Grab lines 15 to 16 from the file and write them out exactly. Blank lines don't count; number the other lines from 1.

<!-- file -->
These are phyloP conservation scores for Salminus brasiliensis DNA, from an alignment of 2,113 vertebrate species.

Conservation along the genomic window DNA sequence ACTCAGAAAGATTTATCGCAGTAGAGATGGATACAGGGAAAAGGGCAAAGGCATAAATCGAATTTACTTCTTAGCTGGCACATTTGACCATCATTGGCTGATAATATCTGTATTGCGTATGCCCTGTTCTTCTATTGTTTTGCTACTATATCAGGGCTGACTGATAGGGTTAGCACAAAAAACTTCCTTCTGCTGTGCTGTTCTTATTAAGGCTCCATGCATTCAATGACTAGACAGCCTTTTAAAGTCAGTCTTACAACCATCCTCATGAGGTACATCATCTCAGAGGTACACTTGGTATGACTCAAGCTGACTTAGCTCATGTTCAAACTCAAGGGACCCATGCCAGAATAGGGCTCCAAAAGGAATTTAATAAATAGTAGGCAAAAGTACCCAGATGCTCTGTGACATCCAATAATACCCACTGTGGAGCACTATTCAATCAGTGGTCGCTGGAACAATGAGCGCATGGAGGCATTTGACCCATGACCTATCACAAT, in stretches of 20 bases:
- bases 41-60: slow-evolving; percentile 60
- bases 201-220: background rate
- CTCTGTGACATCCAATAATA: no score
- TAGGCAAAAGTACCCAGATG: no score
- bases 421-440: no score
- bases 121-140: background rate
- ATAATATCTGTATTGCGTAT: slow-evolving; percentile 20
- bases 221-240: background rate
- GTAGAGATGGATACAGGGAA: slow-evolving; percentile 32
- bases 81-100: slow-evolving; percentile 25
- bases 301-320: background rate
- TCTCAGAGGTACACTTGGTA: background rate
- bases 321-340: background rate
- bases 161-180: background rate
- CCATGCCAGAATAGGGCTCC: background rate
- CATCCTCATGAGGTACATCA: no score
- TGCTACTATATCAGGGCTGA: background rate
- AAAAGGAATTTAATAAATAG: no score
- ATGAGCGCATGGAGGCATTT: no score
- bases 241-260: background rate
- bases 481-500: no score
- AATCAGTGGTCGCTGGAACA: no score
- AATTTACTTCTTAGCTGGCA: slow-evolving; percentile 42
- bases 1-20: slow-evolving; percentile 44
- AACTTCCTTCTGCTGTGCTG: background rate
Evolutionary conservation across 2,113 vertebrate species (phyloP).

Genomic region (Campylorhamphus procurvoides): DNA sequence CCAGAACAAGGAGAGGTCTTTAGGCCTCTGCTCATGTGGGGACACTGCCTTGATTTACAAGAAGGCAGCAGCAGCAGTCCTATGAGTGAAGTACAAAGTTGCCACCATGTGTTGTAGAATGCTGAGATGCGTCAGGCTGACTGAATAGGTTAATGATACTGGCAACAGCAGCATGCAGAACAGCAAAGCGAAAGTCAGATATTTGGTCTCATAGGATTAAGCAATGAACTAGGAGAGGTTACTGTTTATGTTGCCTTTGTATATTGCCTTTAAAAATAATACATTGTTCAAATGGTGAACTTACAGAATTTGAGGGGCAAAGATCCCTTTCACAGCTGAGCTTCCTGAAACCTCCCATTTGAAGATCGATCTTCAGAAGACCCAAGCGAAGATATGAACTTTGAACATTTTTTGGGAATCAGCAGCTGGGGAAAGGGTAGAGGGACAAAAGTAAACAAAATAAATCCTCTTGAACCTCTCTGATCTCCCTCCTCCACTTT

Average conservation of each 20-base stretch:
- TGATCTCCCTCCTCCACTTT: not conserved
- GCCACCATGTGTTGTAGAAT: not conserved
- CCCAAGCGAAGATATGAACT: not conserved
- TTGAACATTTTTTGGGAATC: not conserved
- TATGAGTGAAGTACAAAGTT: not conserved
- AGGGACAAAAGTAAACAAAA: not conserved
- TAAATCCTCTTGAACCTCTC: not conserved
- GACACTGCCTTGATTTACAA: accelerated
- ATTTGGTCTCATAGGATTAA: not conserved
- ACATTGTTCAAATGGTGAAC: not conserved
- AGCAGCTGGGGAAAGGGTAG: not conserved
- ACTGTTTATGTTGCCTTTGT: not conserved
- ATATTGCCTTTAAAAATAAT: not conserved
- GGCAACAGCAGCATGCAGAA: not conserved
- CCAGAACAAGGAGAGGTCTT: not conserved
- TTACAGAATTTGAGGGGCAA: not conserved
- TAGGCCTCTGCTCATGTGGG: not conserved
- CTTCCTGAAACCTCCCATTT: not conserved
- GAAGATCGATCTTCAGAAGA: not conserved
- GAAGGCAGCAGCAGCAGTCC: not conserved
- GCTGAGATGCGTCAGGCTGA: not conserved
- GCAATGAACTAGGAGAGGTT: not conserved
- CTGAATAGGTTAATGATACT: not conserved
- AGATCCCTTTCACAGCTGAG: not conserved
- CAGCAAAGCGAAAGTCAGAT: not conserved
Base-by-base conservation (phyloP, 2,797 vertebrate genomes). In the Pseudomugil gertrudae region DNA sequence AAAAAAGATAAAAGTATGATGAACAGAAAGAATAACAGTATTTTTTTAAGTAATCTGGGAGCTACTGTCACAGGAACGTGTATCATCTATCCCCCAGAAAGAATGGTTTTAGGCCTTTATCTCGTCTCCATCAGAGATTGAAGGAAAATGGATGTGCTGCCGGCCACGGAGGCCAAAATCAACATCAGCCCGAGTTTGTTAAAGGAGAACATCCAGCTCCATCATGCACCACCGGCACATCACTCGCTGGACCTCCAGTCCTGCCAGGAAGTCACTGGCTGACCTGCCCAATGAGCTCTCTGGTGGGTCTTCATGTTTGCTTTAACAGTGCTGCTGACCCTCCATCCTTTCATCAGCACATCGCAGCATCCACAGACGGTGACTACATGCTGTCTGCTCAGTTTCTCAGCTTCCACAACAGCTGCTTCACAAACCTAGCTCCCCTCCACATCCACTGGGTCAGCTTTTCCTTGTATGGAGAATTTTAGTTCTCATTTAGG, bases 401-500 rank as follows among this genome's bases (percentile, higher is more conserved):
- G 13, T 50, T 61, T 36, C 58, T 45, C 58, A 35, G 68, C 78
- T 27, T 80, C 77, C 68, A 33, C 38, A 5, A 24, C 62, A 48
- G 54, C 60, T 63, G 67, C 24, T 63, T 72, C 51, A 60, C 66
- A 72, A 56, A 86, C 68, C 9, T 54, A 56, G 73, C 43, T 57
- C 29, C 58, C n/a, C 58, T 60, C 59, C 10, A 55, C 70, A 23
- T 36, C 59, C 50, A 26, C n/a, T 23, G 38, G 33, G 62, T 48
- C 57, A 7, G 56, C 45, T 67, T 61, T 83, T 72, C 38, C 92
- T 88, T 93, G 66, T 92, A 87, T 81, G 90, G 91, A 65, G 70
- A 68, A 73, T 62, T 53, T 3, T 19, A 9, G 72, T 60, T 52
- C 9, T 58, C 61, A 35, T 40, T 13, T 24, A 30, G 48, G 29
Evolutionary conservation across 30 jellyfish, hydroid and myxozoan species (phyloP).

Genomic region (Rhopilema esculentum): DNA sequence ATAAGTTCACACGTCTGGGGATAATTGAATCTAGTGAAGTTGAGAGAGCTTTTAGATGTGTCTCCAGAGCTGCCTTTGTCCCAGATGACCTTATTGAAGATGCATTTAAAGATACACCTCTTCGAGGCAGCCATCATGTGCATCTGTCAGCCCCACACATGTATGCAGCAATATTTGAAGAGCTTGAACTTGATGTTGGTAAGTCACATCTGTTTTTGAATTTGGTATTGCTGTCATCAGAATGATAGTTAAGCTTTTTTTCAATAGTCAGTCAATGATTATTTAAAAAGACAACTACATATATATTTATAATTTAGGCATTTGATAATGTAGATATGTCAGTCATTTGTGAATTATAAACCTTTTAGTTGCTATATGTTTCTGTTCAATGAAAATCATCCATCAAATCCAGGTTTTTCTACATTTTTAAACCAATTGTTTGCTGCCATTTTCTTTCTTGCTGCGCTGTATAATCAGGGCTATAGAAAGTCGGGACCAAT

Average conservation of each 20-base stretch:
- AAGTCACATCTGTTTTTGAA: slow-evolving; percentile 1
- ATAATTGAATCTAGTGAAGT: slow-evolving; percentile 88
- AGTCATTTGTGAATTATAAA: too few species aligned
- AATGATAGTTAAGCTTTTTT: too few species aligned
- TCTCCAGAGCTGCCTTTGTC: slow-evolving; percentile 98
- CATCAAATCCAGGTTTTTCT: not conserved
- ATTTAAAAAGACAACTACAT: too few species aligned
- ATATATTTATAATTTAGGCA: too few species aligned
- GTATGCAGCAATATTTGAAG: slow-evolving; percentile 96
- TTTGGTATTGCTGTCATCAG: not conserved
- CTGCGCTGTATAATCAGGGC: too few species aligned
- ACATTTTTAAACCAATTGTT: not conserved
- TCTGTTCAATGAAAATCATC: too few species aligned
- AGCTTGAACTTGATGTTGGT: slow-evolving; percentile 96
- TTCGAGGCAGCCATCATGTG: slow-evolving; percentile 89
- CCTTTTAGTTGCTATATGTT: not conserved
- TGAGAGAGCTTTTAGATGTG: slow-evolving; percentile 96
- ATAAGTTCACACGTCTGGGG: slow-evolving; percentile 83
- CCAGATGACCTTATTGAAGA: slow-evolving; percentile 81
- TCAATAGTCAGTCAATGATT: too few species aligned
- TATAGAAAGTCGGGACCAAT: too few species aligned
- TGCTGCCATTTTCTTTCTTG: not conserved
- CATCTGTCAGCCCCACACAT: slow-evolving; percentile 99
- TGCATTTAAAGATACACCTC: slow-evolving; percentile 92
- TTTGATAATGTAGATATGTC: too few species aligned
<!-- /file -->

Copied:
- bases 321-340: background rate
- bases 161-180: background rate